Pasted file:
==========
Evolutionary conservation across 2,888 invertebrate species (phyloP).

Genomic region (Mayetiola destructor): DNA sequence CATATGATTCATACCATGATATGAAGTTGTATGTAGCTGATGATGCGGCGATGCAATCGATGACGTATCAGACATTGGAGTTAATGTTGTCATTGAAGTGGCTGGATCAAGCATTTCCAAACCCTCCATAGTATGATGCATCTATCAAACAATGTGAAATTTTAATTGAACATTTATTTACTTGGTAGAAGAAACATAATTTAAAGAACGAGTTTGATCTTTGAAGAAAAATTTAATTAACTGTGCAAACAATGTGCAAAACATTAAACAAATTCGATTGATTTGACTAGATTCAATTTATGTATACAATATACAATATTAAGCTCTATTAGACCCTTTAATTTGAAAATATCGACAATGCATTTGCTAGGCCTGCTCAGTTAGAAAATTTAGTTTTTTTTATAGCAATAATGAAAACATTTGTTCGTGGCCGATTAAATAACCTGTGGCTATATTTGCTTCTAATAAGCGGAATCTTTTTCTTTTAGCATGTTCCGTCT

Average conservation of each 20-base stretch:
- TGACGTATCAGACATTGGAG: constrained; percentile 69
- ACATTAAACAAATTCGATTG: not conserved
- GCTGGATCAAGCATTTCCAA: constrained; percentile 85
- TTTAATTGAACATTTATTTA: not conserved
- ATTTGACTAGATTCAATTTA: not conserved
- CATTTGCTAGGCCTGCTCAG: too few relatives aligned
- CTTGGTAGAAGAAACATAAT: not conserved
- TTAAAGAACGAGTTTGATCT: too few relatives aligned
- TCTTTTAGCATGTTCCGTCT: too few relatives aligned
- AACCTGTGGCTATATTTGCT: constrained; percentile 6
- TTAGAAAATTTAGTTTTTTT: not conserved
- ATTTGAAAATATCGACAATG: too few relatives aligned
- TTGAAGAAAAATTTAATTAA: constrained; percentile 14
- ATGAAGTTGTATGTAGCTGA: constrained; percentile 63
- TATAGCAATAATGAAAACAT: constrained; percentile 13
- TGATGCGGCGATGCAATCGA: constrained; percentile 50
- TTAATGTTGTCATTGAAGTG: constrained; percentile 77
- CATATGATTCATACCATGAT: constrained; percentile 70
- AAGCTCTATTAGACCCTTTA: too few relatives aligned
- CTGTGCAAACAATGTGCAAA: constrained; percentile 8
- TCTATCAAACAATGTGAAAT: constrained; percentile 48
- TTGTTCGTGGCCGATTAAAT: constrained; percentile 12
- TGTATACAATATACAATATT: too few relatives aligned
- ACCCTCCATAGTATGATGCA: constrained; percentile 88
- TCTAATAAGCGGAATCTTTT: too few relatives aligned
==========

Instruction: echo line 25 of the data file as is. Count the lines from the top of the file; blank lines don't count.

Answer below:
- TTGTTCGTGGCCGATTAAAT: constrained; percentile 12